Mother Oyá She is a defiant warrior who works with the dead, she lives in the crackle of drums, she is the black tempest disguised as a beautiful rainbow, she is the evil wind that blows in the darkness.
We invoke it with great respect by touching the ground and saying Jekúa Jey Yanzá.
She wears a crown on her head and long lightning braids, her jet-black eyes are menacing. Goddess who lives in fire and dances as if casting sparks.
Her walk is challenging, the bells of her skirt ring with which she sweeps life as she walks, she twists in the rainbow and dances among the eddies.
She is afraid of lizards, but fights like a warrior with two swords.
Live in the silence of the cemetery, in caves and tombs and sleep in the dark night between all the winds of life.
I beg mother Oyá:
Divine Lady of the winds,
Divine lady of the storms, my plea is for you mother,
Justa Oyá, the one that never goes unnoticed, the queen of my life.
You have taught me that bad weather passes and ends, and that precede great victories.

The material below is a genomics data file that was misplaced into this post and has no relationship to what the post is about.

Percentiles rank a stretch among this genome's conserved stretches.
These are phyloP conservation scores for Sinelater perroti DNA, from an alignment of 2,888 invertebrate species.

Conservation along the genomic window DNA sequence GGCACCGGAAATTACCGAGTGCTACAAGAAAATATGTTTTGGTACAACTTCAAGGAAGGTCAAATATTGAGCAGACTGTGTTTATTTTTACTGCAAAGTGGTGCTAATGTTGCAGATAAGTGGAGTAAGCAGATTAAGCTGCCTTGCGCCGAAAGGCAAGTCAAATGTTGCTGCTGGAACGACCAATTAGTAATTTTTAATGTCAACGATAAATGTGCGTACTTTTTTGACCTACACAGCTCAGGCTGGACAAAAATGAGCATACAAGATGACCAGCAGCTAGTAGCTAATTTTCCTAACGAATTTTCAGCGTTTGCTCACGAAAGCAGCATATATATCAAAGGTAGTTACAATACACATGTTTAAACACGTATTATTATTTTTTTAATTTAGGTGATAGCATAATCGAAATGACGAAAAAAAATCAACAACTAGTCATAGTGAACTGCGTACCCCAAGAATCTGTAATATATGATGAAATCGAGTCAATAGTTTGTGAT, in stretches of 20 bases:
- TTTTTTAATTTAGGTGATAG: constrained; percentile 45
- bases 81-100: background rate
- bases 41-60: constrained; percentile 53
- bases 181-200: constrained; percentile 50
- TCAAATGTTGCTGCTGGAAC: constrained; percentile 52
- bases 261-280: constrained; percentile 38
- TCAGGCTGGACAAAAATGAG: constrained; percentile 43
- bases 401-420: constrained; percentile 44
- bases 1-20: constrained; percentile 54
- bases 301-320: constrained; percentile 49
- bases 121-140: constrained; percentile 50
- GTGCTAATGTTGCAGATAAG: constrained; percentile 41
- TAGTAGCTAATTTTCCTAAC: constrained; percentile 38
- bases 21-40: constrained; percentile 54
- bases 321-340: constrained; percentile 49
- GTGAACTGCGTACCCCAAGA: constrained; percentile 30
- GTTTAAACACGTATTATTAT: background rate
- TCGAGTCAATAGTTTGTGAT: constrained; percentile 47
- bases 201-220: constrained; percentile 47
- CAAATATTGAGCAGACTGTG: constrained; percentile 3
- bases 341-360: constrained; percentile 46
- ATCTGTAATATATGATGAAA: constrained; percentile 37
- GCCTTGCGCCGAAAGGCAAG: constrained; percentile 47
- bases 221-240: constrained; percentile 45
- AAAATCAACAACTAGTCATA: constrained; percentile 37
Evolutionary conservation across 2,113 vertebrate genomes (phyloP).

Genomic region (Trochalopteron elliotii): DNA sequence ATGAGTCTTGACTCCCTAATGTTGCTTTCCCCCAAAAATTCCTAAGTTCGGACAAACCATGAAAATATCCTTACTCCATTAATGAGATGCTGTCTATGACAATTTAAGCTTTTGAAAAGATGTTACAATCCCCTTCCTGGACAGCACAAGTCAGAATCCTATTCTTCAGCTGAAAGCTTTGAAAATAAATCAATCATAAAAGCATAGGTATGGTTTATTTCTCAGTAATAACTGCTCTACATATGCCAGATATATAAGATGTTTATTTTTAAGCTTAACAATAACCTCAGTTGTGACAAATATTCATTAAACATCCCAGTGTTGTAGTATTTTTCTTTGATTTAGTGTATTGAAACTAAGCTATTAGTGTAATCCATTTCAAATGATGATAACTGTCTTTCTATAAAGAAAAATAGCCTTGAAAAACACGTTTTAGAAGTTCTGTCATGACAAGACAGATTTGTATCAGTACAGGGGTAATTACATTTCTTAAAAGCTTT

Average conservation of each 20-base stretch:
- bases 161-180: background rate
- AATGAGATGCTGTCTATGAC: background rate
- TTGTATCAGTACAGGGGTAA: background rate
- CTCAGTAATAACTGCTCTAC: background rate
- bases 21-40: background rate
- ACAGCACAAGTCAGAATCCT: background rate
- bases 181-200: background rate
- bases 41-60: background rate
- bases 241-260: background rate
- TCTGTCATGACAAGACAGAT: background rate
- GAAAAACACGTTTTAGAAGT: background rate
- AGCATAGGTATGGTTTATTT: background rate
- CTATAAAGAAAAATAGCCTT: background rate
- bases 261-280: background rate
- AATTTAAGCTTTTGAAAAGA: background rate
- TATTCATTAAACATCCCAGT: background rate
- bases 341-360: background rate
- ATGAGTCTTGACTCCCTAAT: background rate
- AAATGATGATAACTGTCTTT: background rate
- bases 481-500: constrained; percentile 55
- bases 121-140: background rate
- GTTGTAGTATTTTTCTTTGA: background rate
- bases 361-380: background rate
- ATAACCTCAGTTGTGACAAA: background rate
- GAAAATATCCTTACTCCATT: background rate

Grant me the faith, the firmness and the wisdom to lead me and achieve such triumphs.
Prayer to Oyá translated from the Yoruba language to ask for protection:
Queen God of the market place, and the last resting place.
In the day, Heaven's mother,
Queen of the winds of death.
Queen of all spirits, saint with beautiful face.
Protect me from whirlwinds, and the queen of death from death, so ordained God.
Give me your blessings
Translated prayer to thank Oyá:
Eat store next door,
Mother by day, in heaven, wind of death whirling from on high,
Queen of all markets,
Woman owner of all spirits,
Owner of the disease,
Santa with the stripe on the pretty face, the wind market,
Woman of great power, by command of God, to be queen of death.